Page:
Dental disease is the number one diagnosis at small animal clinics around the globe. In fact, many veterinary clinics try to encourage dental cleanings with discounts during Dental Awareness Month in February.
Bad breath is often overlooked as just a nasty but tolerable trait when in fact it can be a sign of something much more serious: dental disease.
Foods high in carbohydrates, like sugars and starches found in many brands of commercial dog kibble, get left behind on the teeth. Without sufficient brushing or chewing to remove the initial layer of plaque, the thick yellow coating begins to accumulate. If not removed, plaque build-up eventually turns to hardened tartar, also known as calculus, which results in gum disease.
- Bad breath
- Changes in eating habits
- Pawing at mouth
- Bloody mouth (or food bowl or water dish)
- Loose teeth
- Yellowing or textured teeth
Periodontal disease can either affect the teeth or gums, i.e. the bones or the tissue, or even both.
- Gingivitis: gum infection of the soft tissue surrounding the teeth; early stages
- Periodontitis: infection below the teeth damaging both the supportive soft tissue and bones; advanced stages
Preventing gum disease is as simple as keeping the mouth clean. Some pets allow their guardians to brush the teeth, but many do not.
Dental procedures may be recommended based on the state of your pet's teeth, and the Ancient Arts team can refer you to a list of board-certified dental specialists while offering holistic recommendations for continued top-notch care of those pearly whites.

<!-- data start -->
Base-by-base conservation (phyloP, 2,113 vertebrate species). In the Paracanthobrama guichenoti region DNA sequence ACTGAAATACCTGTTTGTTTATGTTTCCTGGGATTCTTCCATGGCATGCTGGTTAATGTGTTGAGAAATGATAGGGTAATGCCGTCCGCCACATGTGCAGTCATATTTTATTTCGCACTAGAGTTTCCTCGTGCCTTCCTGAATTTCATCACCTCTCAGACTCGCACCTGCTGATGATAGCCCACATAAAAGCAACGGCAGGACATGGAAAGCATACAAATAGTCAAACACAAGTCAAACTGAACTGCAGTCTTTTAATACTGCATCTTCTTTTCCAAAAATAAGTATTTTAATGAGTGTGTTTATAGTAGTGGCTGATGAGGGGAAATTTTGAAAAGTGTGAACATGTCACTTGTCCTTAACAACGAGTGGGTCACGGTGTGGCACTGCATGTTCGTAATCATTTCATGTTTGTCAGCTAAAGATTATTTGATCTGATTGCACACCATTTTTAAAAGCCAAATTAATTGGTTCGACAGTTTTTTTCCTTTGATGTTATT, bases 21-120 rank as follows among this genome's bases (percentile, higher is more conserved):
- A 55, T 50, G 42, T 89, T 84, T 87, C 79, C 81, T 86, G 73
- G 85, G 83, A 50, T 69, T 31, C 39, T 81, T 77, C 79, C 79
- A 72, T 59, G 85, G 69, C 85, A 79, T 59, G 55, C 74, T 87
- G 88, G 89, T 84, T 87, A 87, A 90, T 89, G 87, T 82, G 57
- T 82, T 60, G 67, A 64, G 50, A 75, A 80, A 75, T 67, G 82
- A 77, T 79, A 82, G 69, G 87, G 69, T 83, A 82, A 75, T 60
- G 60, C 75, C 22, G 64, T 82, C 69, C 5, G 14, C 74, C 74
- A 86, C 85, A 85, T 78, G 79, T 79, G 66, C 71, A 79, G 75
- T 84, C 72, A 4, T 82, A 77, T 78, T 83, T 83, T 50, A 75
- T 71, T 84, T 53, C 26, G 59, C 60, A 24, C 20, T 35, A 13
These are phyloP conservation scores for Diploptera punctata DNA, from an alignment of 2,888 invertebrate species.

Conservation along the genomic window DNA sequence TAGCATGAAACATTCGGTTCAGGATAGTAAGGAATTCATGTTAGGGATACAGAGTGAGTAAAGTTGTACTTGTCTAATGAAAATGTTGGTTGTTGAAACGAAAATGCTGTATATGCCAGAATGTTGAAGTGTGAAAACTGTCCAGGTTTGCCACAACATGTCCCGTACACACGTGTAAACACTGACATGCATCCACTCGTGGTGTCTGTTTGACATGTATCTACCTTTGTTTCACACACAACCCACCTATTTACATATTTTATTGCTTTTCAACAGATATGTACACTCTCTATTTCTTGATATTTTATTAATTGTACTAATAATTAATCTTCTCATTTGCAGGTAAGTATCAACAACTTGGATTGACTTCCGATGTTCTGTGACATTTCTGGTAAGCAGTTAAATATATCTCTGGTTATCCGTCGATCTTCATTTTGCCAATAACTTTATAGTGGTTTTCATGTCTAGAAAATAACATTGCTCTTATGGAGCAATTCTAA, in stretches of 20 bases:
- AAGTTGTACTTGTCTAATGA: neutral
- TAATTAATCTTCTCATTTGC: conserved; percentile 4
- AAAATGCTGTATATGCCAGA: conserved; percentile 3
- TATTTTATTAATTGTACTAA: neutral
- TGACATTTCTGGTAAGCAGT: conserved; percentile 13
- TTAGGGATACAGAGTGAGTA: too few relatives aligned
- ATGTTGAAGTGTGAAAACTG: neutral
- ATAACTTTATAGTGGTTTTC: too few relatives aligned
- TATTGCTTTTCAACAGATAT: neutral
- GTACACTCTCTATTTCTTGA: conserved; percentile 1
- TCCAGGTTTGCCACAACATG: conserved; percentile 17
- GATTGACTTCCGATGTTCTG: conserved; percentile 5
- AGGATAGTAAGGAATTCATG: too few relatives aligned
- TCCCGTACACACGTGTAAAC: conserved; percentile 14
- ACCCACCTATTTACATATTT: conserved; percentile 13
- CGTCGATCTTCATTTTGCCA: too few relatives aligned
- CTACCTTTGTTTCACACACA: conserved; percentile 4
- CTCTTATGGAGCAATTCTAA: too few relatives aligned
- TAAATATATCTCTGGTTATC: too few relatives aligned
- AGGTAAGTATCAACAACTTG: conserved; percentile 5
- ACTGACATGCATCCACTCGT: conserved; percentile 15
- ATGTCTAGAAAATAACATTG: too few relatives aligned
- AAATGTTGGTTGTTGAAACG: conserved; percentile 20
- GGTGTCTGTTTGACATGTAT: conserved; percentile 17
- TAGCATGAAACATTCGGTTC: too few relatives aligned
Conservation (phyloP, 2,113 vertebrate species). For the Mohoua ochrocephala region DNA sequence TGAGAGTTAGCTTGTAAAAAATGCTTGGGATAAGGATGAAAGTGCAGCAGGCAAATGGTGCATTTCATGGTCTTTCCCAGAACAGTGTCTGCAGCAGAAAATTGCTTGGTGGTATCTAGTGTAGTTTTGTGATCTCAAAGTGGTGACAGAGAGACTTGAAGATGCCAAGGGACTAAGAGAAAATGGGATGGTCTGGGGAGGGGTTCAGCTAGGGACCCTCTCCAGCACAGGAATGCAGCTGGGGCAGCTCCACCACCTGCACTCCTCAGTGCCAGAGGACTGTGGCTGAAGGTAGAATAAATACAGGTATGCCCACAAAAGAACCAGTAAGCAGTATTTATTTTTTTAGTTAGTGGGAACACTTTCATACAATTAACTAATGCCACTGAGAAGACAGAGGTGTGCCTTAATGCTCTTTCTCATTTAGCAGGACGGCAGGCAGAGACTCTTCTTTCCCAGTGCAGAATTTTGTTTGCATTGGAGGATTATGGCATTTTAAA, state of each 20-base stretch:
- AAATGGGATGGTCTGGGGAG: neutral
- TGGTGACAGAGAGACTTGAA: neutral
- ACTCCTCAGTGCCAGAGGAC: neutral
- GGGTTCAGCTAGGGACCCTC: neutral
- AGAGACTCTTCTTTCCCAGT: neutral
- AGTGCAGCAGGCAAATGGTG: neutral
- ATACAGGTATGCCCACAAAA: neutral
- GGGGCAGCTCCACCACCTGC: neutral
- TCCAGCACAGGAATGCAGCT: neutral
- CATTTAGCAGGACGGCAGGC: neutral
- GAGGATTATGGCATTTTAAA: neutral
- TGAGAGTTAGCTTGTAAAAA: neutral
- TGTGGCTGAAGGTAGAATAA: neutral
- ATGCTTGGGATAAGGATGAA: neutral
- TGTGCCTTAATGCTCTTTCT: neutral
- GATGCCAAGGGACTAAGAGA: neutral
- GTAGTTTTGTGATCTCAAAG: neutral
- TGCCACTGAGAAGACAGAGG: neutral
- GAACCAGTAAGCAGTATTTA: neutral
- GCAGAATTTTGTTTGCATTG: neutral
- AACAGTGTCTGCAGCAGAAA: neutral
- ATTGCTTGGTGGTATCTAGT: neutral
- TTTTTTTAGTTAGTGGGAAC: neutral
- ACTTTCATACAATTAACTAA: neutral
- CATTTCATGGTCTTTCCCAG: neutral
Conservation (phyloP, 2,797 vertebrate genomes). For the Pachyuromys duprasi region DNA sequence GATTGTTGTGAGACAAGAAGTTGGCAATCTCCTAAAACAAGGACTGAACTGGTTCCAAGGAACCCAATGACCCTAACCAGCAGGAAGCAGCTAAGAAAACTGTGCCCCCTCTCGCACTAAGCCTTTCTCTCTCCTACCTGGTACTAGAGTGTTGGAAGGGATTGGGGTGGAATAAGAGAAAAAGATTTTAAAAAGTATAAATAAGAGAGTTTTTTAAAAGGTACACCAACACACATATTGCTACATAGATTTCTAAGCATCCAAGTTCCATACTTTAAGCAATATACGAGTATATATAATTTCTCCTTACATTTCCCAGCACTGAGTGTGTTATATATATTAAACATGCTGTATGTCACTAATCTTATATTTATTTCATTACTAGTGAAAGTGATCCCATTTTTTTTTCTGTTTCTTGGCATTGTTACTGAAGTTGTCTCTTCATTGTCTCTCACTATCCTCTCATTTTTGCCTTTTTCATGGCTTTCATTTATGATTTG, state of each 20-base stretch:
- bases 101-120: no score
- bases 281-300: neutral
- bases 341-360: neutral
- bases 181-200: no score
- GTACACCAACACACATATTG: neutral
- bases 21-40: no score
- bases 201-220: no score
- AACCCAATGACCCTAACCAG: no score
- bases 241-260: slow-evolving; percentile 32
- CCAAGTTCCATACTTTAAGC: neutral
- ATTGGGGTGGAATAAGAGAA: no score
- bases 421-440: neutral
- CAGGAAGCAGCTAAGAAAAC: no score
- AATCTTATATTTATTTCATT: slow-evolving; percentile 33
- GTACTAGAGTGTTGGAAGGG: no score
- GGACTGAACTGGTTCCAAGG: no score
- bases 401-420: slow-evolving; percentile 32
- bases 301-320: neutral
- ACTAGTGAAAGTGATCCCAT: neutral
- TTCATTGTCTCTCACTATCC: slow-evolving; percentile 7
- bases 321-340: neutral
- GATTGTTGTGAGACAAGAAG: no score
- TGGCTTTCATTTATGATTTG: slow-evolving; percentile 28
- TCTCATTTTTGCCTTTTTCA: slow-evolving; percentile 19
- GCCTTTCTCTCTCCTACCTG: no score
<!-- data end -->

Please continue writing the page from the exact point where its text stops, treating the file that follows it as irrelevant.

Some notable products from our clinic that we suggest for gum and teeth health include:
- Argentyn 23 (silver hydrosol)*
- VetriScience Perio Stix or Perio Bites*
- VetriScience Perio Powder*
- Rx Biotics (for healthy gut bacteria)*
- 1-TDC (for gingivitis and joints!)
- Entero Benefits (probiotics specific for mouth & tartar prevention)
Preventing tooth decay is as easy as providing a well-balanced diet for your pet. Avoiding high-carbohydrate diets can prevent plaque from piling on and providing free food for bacteria. Additionally, chew toys give pets a playful way to autonomously work at their tooth care by scraping away any biofilm build-up.
Raw diets have natural enzymes to break down tartar. Abrasion from chewing meaty bones further scrapes off plaque. That's right--appropriately-sized bones can act as a natural toothbrush! Many pets don't actually chew kibble, but rather scarf it down whole, so their teeth miss out on the abrasive benefits of chewing. High-quality cooked or canned foods are generally still better than kibble for teeth health because they'll have the natural enzymes, even though these diet options are softer.
Be sure to schedule a veterinary visit to discuss proper nutrition and teeth care for your pet.
By maintaining teeth and gums in tip-top shape, you're not just giving your pet a pretty smile. You're also protecting them from kidney, liver, heart disease, and more! The mouth and gums are the gateway to the rest of the body's organs, so treat your pet's teeth with respect!